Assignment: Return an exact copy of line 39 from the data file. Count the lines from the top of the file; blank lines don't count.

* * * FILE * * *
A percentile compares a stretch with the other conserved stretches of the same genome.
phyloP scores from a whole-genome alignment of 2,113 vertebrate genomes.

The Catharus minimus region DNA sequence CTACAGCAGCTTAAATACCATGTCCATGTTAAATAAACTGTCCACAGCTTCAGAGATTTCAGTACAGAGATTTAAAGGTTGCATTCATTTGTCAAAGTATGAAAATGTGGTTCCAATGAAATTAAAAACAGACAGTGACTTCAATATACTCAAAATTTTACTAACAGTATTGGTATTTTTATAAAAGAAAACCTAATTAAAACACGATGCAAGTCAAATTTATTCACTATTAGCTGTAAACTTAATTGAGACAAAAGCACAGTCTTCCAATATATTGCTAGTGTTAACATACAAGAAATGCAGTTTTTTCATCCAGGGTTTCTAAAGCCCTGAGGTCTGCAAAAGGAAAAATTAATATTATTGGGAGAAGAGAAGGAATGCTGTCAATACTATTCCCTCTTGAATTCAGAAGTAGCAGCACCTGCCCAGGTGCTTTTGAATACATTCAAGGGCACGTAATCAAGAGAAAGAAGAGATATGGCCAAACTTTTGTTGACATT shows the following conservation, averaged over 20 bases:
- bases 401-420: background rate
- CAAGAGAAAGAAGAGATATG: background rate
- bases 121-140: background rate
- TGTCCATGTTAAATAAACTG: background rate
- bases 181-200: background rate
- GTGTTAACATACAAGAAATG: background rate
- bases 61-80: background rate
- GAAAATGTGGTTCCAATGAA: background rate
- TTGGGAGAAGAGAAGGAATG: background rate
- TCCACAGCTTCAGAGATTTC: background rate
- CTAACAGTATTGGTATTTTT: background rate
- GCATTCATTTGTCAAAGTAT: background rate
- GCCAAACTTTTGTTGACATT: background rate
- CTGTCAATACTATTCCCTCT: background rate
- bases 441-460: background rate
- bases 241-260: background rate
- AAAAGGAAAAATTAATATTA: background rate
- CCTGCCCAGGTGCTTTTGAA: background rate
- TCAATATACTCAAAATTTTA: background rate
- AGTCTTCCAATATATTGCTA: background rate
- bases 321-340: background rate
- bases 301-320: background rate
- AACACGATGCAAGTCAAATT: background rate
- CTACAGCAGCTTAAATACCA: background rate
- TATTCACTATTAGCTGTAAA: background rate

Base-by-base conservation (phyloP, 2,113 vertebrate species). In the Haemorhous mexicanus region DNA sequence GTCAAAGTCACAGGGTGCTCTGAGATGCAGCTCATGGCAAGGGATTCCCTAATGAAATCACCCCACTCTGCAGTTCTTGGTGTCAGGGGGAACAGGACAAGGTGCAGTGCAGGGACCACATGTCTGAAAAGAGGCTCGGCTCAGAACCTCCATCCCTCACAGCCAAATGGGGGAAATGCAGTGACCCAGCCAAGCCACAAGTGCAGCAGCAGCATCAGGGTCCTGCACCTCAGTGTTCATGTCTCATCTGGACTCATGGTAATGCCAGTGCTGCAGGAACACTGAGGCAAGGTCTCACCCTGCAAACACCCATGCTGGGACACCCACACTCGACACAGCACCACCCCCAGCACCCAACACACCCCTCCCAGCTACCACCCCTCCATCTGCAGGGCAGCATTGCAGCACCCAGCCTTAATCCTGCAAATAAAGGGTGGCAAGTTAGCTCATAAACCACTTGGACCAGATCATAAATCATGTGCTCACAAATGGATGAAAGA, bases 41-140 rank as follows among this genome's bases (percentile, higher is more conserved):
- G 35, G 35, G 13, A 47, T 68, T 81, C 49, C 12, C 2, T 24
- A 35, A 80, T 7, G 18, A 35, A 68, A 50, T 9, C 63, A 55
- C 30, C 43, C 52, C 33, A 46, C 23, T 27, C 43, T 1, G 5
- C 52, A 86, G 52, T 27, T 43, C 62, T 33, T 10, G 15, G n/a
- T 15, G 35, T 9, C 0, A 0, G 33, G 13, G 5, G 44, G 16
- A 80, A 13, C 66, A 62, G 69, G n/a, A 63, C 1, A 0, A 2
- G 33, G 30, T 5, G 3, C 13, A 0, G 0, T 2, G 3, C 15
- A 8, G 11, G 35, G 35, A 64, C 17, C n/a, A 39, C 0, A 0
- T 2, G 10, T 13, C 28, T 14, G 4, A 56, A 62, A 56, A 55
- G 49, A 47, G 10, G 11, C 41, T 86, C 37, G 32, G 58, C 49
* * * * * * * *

- G 49, A 47, G 10, G 11, C 41, T 86, C 37, G 32, G 58, C 49